Regaining past glory
“One thing is for sure,” Yamut says, “the Hamra Street community is striving to regain its past.” For instance, as Professor Myntti notes, “While most of the famous old art galleries no longer exist, there are some excellent new ones that offer a real range of art, from very avant-garde to more traditional, such as Agial, Zaman, Art Circle, to name a few. Theatres such as Masrah Al Madina, Metro Madina and Masrah Babel offer a range of cultural activities, local and international plays, music performances and all kinds of dance. The Democratic Republic of Music, located in a wonderfully designed ‘industrial’ basement space is the newest ‘world music’ venue complementing the venerable Blue Note for jazz.”
Yamut is equally optimistic when he says he is waiting to see at least one film theatre pop up on this street. “The area to the north of Hamra Street is developing into a milling hub for the young generation.” The only drawback? “Young hookah smokers in the street cafés,” Yamut says. Another sign perhaps, that Hamra never dies.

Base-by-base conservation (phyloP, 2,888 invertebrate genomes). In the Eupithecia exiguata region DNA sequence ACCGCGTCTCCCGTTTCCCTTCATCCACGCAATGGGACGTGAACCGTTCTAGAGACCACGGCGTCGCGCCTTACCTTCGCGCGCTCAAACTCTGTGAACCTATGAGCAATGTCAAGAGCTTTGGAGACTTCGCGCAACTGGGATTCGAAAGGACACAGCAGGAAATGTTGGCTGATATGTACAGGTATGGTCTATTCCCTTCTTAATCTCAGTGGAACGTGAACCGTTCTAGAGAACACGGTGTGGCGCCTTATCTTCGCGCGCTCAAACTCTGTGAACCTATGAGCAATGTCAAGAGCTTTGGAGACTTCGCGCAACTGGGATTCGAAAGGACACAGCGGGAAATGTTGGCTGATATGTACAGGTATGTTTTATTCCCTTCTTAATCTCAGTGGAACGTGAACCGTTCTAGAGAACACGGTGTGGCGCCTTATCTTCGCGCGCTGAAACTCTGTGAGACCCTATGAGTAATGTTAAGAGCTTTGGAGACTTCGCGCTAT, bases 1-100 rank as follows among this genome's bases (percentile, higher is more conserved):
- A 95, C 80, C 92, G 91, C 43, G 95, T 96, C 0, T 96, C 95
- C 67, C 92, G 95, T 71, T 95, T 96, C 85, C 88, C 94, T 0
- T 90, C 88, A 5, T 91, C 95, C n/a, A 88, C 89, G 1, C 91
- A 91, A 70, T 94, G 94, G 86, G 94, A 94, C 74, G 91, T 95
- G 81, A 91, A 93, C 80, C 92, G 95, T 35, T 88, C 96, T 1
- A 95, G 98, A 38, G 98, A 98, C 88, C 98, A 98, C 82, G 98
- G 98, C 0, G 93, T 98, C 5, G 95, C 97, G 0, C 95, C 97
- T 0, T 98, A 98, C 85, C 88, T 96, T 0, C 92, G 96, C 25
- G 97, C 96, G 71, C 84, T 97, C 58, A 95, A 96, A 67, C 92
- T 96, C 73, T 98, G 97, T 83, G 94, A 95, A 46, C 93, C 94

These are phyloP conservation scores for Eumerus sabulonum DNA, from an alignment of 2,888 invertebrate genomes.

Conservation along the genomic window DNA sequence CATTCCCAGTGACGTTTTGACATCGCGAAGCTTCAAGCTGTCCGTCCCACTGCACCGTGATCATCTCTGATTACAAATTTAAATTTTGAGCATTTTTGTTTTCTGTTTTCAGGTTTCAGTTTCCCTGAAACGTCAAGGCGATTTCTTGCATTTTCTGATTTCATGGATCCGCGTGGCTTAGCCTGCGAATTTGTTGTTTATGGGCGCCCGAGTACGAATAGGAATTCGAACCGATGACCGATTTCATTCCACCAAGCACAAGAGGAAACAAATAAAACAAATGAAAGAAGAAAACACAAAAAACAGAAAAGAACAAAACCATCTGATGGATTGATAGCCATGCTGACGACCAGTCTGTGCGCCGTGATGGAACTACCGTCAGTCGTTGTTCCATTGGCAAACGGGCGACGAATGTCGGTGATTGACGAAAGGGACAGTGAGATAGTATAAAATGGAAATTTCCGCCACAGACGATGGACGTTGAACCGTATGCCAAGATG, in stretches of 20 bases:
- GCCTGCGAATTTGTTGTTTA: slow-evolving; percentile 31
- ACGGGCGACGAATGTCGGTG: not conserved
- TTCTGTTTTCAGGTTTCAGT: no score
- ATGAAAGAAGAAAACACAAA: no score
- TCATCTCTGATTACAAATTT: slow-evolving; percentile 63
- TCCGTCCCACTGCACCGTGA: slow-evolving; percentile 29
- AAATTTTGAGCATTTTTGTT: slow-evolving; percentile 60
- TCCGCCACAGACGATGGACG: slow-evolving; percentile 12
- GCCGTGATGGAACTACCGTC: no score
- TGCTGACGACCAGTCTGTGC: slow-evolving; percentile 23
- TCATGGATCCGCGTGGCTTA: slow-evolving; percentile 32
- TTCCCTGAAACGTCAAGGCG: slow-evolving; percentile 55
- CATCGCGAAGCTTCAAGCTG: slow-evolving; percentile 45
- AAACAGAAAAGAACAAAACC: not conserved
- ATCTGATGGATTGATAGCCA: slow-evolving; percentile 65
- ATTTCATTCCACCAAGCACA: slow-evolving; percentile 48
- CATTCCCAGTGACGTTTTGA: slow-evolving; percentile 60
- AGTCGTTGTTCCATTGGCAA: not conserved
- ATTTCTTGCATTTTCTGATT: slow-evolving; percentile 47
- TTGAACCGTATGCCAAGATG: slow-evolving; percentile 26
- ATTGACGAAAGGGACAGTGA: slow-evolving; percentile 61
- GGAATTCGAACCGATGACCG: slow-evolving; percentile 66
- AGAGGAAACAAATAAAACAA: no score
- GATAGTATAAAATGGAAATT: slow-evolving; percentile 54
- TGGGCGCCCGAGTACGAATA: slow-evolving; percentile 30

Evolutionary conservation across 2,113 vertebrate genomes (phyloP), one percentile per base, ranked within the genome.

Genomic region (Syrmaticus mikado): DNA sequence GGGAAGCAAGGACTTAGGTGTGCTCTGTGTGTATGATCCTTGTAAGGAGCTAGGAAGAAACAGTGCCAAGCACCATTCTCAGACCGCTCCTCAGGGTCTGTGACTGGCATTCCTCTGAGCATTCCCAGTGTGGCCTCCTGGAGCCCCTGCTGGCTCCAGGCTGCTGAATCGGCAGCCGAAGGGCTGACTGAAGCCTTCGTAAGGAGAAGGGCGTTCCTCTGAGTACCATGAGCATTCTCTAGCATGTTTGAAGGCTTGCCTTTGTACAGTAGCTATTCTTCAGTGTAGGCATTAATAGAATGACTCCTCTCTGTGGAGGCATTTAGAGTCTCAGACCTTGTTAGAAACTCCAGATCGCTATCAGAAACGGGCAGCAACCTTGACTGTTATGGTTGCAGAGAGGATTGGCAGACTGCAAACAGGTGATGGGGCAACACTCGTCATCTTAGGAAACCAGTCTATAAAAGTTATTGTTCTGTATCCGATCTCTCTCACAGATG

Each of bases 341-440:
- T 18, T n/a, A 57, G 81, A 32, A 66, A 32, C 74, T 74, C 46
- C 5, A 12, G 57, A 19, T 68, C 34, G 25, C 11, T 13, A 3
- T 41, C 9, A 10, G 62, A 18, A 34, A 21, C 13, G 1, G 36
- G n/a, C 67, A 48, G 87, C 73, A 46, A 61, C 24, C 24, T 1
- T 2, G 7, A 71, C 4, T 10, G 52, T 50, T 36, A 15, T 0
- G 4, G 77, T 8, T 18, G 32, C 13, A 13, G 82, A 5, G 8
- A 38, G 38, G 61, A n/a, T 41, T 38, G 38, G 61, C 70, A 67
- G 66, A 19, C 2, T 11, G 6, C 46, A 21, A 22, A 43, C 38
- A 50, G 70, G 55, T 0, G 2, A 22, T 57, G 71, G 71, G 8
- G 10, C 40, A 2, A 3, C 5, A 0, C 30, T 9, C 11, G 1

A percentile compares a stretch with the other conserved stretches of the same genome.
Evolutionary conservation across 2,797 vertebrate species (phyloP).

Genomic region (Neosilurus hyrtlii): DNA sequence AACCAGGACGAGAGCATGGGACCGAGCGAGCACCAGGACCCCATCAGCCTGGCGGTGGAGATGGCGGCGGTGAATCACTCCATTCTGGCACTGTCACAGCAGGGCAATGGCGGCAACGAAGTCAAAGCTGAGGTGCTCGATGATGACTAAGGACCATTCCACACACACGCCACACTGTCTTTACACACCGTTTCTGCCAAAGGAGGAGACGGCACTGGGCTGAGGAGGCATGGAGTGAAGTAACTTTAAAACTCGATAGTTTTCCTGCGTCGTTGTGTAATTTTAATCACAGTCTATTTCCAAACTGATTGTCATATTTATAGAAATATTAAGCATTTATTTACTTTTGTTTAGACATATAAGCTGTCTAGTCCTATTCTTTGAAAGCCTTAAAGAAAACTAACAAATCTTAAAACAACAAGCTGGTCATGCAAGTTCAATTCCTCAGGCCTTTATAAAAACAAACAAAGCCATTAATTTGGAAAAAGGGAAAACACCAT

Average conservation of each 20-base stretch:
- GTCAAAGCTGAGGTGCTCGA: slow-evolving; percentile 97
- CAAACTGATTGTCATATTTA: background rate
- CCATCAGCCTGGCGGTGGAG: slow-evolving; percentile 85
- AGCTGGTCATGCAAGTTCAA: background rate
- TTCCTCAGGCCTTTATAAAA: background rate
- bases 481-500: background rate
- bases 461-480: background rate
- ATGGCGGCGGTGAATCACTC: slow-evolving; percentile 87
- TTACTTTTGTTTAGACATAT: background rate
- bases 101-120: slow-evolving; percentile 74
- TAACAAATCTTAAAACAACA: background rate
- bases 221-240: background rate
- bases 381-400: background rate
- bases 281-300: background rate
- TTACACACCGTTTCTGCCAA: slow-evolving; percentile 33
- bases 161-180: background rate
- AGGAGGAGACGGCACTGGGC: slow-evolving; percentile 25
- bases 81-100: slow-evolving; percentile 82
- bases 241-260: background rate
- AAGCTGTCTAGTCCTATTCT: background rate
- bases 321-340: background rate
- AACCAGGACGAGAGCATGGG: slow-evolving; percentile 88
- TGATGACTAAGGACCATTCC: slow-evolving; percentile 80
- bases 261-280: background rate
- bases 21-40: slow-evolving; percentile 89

The Neighbourhood Initiative supports the following activities:
Poetry on the Walls is a student workday in the neighbourhood to paint Arabic poetry and proverbs on walls.
The People Places Exhibition is a student-curated exhibition of student designs for Ras Beirut, covering architecture, urban design and landscape design.
The Neighbourhood Congestion Studies recommends improvements to Bliss Street, improved parking scenarios, innovations in public transportation, among others.
Greening the Neighbourhood is a multipronged project incorporating rainwater collection, composting, green walls and roofs. Prototypes are being built for a local school and local apartment buildings.
The Inclusive Neighbourhood works with the Municipality of Beirut on redesigning Jeanne d’Arc, a major urban artery, making it barrier-free from Bliss to Hamra Streets.
The Ras Beirut Wellbeing Survey is a participatory health and demographic survey of the neighbourhood. A monograph will be published in English and Arabic in 2013.
The University for Seniors is a lifelong learning programme for older adults emphasising peer learning, community building, and inter-generational connections.